Our culture’s brightest gift to the world
By Dave Irby
My wife and I were sitting in our living room last night around 9:30 with the TV on Fox News. We both had our laptops open and working, a scene that plays out multiple times during any given week in our empty nest. During the news segment I heard a familiar soundbite from one of the regular pundits, “Our public schools are horrible!” I glanced over to see if my wife, a fourth grade teacher in Burleson ISD, was paying attention just as she glanced up at the screen with a scowl and went back to her school work. I have often heard this idea of the poor condition of our public schools being bantered about by our politicians and leaders to score cheap political points at the expense of hard working teachers and administrators across our state and nation that are giving their heart and soul for the kids they serve every day. Are there schools out there that need improving? Yes. Are there bad teachers? Of course. But the vast majority of our schools and educators are doing an amazing job with the tasks that they have been given considering the lack of resources and parental support so necessary to prepare students for life after high school.
I recently watched Good Morning America’s interview with the 2015 National Teacher of the Year, Shanna Peeples. Shanna is an English teacher at Palo Duro High School in Amarillo ISD in the Texas panhandle. Her story inspired me to read her biography at ccsso.org. I discovered that Amarillo is a destination city for the resettlement of refugees from a number of countries around the world. Shanna states, “As a teacher of refugee students, I’ve been privileged to see public education through the eyes of students from countries as diverse as Burma, Somalia, Ethiopia, Iraq and Cuba. I’m thinking of a student who taught me that public schools are so much more than a building – they are our culture’s brightest gift to the world.” Her biography goes on to tell heartwarming stories of several refugee student’s whose lives have been dramatically impacted by the Amarillo schools. When asked on GMA why she loves her job, Shanna responded, “You can help write the end of the story for every kid.”
The past several years I have had the opportunity to visit a number of public schools in South Africa. Although South Africa has been referred to as the U.S. of Africa because of it’s similarities to America, the disparity between the best schools, which rival our top schools in the U.S., and the worst is vastly greater. Many schools, even in urban areas, lack electricity, supplies, and basic training for teachers that we take for granted. In more than a few countries and cultures around the world, children with disabilities are written off and treated inhumanely. This is not so in America. This fall marks the 40th anniversary of legislation passed by congress, the Education for All Handicapped Children Act, that required public schools to educate all children – regardless of any disability, mental or physical, they may have. Why do most private schools refuse to take students with disabilities? Because it is an incredibly difficult and very expensive proposition. Hats off to all the educators who work tirelessly with our children including the extra special ones.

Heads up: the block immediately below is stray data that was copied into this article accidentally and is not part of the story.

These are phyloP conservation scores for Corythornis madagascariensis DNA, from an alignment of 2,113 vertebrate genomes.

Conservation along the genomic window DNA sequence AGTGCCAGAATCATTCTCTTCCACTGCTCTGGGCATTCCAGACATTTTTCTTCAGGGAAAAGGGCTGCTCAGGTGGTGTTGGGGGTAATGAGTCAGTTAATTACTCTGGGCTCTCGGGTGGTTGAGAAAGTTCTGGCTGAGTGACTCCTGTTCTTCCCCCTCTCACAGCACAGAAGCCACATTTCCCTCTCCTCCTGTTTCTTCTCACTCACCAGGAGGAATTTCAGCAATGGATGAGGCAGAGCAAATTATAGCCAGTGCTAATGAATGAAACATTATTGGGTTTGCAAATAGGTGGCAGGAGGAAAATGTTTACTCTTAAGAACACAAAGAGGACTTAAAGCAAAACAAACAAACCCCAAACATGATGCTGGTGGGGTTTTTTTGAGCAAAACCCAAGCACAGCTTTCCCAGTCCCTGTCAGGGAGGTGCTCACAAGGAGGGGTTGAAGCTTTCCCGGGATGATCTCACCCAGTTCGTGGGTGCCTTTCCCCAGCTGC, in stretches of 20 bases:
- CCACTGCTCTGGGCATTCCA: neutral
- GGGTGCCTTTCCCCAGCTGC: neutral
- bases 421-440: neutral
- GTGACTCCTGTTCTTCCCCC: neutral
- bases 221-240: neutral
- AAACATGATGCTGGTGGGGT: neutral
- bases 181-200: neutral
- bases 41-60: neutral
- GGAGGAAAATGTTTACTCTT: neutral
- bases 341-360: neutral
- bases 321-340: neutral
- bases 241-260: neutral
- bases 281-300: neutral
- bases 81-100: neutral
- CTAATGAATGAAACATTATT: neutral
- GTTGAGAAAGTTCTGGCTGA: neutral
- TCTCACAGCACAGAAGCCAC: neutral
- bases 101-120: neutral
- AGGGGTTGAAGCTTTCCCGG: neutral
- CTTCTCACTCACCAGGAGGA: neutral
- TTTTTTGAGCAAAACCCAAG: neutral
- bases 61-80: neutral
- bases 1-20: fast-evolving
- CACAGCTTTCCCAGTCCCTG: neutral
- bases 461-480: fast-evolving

Many would say that teachers have an easy job with more vacation time than any other profession. As the husband of a Texas public school teacher, I can attest that this is not the case. Teachers put in countless hours during and outside the school year to prepare for what happens each day in the classroom. So the next time you hear someone disparaging our public schools, ask them for something specific that they have experienced firsthand to support their assertion. When they stare back at you with a surprised look on their face, ask, did you know the United States is one of a handful if not the only country in the world that guarantees an education for every child, even those with disabilities? Or, when is the last time you volunteered to mentor a student or give your time at a school in your neighborhood? Then, tell something positive and specific from your own experience. Together we can spread the good news about what is happening in our public schools, “our culture’s brightest gift to the world.”
Dave Irby has served on the Board of Directors of Friends of Texas Public Schools since 2011. He is a Senior Account Executive with Northwest Evaluation Association (NWEA), a non-profit research and assessment company. He and his wife, Rhonda, graduated from Cobb County Public Schools in Marietta, Georgia. Their two children are graduates of Burleson High School in Burleson, Texas.